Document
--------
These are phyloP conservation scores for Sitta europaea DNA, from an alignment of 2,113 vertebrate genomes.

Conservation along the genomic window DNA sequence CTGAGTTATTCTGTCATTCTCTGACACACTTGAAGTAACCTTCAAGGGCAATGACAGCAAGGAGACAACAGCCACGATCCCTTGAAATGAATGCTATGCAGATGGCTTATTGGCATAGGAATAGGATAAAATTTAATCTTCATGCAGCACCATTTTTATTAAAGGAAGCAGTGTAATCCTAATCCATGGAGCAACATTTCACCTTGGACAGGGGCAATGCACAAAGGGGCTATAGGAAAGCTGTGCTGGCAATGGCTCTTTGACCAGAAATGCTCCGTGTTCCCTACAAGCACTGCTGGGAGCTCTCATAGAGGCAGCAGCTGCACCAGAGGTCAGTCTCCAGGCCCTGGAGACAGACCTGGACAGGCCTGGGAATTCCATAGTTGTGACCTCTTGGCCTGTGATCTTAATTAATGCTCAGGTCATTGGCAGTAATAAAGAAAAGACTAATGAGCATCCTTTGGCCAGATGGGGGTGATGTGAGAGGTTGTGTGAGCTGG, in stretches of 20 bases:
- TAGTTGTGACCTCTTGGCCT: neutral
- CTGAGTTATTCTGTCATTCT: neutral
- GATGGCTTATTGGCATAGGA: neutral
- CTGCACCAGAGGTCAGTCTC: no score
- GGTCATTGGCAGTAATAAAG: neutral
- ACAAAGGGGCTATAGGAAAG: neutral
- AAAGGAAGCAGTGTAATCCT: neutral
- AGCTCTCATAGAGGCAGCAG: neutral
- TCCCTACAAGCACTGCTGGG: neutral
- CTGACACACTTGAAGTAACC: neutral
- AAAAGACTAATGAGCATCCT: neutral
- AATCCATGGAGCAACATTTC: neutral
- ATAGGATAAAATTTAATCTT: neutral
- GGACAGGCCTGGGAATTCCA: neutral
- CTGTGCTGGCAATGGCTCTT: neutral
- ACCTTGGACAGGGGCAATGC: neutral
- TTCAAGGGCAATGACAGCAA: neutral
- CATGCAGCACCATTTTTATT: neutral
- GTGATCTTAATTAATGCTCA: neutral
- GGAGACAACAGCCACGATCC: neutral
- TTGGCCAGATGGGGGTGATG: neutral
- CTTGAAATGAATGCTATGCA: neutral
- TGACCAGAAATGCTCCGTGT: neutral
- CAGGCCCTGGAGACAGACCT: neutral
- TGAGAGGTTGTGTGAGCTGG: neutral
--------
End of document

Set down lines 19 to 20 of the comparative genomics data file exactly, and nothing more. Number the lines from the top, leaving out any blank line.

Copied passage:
- TTCAAGGGCAATGACAGCAA: neutral
- CATGCAGCACCATTTTTATT: neutral